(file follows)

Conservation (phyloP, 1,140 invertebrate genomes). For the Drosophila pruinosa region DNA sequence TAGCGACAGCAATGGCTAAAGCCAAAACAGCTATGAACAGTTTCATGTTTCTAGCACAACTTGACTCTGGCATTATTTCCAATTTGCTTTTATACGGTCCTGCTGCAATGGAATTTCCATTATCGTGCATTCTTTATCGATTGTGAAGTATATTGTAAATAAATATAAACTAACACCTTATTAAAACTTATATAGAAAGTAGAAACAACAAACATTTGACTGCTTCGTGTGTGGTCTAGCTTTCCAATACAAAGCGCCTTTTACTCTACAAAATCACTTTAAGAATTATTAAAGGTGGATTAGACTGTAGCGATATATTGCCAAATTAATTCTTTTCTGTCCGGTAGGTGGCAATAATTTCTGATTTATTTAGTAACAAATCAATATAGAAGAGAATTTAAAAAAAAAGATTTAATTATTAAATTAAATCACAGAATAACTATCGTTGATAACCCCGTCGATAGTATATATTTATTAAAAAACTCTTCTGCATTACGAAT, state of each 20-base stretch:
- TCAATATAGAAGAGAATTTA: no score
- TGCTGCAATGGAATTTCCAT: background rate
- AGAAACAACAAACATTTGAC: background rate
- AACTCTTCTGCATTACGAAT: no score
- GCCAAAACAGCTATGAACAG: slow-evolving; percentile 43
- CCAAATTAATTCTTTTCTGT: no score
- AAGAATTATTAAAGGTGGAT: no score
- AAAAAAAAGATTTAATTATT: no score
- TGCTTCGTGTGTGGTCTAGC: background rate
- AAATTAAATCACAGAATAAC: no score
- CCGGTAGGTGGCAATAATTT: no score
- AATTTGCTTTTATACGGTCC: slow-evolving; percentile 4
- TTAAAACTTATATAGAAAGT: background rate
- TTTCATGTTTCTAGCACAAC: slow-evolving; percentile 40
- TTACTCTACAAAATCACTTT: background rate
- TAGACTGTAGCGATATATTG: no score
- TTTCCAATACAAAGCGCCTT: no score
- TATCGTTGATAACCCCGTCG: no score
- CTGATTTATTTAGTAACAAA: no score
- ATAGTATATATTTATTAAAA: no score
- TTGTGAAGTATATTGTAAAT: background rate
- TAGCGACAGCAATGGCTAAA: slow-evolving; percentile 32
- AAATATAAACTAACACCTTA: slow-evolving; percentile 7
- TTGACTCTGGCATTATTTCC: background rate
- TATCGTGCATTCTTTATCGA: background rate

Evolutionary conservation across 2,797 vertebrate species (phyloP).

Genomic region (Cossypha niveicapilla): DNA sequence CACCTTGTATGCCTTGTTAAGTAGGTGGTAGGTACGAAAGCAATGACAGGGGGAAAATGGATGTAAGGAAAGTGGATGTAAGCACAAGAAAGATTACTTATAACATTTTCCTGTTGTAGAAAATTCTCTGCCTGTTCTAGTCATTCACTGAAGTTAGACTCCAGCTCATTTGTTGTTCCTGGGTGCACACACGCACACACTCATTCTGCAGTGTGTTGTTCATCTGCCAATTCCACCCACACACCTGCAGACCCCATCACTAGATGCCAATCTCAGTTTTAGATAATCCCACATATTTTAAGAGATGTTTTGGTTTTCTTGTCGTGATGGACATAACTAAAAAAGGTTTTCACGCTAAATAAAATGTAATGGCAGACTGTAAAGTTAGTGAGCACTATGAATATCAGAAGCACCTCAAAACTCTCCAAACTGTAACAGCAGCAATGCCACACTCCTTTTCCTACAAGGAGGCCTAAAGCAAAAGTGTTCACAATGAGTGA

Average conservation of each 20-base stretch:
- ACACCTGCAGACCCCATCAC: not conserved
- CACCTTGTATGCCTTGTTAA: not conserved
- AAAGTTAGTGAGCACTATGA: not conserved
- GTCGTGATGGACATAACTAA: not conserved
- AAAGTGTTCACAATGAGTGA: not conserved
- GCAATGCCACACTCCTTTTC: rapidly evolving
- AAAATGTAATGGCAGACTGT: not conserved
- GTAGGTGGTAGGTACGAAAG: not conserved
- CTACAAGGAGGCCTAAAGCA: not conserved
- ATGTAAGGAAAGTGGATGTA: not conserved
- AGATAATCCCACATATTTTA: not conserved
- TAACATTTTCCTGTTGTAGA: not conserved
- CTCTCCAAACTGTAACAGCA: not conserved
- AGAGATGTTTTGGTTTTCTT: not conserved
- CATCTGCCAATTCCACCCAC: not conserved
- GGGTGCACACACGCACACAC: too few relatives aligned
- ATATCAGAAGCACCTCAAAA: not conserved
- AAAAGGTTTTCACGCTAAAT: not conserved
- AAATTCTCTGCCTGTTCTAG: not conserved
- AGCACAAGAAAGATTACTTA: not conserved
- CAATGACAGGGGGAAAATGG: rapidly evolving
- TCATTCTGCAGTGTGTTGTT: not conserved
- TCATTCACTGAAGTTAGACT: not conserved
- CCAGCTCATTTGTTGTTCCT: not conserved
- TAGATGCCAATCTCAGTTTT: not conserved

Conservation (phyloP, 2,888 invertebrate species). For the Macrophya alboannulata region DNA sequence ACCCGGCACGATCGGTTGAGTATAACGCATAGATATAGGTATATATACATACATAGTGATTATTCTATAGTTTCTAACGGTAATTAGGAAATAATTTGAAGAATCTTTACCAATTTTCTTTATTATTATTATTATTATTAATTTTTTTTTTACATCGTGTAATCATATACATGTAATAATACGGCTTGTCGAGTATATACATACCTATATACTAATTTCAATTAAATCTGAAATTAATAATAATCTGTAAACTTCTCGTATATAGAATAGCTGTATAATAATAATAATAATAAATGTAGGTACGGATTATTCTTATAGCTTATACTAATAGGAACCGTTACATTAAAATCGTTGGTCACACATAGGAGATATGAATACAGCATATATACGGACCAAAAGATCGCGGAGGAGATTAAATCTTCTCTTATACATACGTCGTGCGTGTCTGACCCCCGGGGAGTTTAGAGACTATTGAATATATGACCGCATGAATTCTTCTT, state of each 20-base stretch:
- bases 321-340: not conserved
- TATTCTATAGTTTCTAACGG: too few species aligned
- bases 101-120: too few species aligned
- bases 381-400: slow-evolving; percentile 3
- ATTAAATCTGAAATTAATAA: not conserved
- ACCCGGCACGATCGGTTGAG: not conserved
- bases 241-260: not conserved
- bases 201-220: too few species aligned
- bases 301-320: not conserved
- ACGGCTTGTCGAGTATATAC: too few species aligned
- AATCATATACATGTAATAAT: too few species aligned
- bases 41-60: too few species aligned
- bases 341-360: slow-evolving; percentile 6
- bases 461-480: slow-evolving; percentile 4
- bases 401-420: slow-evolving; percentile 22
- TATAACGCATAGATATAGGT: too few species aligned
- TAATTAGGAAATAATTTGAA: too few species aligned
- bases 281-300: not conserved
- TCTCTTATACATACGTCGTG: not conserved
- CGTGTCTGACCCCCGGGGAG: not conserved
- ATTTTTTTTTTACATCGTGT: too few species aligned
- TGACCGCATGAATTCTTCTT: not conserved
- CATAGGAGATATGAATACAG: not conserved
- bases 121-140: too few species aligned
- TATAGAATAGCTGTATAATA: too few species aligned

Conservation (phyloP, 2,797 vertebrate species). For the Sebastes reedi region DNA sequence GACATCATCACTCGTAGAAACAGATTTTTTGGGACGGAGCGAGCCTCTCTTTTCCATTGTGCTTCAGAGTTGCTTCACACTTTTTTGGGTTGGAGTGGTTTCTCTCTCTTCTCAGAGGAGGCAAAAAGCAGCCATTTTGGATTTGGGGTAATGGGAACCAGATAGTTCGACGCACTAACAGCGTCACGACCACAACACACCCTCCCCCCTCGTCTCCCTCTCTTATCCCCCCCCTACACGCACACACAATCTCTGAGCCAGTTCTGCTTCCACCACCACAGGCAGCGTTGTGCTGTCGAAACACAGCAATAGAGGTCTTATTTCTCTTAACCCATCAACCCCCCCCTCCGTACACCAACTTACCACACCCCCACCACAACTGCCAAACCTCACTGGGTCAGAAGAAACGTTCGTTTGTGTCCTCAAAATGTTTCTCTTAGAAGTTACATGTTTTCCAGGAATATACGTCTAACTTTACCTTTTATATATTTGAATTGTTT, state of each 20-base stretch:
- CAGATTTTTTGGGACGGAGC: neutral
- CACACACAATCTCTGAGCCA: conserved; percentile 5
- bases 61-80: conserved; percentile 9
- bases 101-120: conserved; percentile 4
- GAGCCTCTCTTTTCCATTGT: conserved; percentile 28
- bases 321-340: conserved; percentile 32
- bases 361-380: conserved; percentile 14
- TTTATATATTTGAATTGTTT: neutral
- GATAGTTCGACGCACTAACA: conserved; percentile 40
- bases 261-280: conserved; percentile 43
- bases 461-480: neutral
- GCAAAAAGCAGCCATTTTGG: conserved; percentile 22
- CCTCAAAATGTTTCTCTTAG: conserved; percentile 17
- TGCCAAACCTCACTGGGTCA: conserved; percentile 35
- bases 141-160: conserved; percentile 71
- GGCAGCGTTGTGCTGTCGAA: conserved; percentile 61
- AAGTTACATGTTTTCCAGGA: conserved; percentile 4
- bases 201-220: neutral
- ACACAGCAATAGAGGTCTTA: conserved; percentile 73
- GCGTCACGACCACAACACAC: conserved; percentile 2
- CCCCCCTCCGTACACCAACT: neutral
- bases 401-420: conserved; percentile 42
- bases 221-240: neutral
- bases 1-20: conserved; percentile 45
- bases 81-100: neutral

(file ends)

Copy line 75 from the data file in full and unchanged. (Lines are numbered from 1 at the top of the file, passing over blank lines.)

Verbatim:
- CGTGTCTGACCCCCGGGGAG: not conserved